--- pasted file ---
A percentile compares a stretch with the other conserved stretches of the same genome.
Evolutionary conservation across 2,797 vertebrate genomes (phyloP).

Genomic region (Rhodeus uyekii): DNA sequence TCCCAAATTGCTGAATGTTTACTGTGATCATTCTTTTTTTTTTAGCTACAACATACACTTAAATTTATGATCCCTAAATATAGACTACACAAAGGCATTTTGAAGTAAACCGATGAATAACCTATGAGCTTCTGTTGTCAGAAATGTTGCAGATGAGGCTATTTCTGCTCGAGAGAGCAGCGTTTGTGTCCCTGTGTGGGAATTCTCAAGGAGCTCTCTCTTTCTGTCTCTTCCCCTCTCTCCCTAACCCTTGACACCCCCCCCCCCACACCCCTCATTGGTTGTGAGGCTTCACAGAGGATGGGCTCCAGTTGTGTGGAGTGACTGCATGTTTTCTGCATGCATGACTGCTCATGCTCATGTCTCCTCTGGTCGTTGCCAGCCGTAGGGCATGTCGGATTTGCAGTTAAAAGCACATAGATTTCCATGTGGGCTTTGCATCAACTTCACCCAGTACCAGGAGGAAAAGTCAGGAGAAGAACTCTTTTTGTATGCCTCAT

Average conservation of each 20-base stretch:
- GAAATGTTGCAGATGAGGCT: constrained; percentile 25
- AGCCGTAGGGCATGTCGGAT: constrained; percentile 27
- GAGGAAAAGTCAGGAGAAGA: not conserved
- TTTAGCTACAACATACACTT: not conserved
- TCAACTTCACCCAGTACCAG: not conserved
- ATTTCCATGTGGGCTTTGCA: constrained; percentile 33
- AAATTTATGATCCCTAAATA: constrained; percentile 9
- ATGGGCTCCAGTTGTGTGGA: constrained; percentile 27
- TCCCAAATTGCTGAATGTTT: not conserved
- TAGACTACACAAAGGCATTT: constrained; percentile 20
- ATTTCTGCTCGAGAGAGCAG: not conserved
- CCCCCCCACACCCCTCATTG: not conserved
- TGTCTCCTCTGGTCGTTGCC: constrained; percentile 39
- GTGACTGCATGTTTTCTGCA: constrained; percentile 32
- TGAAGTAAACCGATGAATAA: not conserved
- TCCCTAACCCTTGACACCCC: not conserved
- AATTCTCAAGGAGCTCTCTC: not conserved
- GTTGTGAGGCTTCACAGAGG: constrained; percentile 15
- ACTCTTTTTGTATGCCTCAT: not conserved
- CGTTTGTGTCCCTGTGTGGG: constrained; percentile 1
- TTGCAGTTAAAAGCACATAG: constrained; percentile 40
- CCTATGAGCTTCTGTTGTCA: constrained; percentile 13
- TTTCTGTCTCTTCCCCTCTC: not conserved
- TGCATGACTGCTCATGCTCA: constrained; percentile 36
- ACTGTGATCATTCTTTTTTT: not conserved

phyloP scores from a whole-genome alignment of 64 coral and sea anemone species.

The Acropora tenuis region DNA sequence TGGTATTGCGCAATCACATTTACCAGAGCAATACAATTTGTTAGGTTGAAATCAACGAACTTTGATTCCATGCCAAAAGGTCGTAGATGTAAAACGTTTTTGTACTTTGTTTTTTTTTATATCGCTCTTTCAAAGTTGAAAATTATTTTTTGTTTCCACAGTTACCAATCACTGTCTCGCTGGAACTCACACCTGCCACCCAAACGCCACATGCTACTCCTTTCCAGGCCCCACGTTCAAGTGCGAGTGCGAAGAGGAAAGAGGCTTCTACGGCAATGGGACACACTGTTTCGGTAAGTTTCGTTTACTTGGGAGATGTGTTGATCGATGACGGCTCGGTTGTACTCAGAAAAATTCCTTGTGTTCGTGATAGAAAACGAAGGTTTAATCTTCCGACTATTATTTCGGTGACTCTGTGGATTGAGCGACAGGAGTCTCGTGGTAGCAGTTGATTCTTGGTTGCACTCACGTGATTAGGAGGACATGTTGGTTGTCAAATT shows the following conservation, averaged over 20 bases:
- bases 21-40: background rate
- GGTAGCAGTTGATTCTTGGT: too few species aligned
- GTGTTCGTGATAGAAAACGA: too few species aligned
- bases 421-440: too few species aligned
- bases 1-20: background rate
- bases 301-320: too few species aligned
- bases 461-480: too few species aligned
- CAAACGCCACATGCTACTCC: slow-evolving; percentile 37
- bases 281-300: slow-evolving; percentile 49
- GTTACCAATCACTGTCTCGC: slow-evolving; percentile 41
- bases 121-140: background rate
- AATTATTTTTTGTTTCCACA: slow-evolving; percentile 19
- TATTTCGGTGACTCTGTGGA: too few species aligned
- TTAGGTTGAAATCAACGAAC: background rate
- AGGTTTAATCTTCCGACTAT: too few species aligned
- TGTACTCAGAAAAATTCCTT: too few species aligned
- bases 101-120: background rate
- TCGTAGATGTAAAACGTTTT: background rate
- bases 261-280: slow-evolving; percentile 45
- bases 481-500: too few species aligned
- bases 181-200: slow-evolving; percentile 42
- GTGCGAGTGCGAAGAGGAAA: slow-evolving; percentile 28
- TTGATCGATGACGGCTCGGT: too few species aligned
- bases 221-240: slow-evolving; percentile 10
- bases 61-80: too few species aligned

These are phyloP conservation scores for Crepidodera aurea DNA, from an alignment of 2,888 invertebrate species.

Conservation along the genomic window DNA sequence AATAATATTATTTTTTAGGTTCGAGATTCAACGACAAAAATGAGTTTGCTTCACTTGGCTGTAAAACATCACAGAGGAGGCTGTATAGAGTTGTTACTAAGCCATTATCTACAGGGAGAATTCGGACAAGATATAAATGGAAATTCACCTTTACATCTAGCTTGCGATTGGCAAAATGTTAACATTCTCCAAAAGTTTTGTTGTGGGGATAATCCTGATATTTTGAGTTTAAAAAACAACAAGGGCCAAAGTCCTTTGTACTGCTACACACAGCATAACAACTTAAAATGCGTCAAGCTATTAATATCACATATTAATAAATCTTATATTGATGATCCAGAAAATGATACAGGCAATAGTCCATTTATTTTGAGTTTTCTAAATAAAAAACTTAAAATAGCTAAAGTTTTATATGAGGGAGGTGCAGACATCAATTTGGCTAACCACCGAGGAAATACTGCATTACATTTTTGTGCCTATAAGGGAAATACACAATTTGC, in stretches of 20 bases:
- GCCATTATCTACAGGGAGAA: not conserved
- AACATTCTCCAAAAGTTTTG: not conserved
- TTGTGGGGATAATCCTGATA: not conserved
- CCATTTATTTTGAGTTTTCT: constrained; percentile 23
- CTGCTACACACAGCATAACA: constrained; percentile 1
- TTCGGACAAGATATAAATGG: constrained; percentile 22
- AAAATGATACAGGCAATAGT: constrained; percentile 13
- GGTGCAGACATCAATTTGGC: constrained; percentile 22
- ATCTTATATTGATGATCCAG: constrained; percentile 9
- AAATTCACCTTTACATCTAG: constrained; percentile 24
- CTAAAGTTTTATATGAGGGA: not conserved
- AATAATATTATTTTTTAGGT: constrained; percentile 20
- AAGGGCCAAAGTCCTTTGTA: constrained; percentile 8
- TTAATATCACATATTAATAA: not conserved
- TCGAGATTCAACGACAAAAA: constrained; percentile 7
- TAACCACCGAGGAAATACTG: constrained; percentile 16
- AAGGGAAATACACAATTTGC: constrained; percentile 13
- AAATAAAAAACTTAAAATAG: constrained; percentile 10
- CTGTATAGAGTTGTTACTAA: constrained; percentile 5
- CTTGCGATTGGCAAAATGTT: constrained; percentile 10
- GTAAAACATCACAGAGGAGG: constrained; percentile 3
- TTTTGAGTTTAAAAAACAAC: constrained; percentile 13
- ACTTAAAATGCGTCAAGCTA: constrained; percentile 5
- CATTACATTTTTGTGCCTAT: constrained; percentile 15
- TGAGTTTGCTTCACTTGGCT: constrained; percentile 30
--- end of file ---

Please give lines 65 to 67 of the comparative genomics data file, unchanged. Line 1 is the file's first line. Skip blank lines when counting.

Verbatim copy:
- AAAATGATACAGGCAATAGT: constrained; percentile 13
- GGTGCAGACATCAATTTGGC: constrained; percentile 22
- ATCTTATATTGATGATCCAG: constrained; percentile 9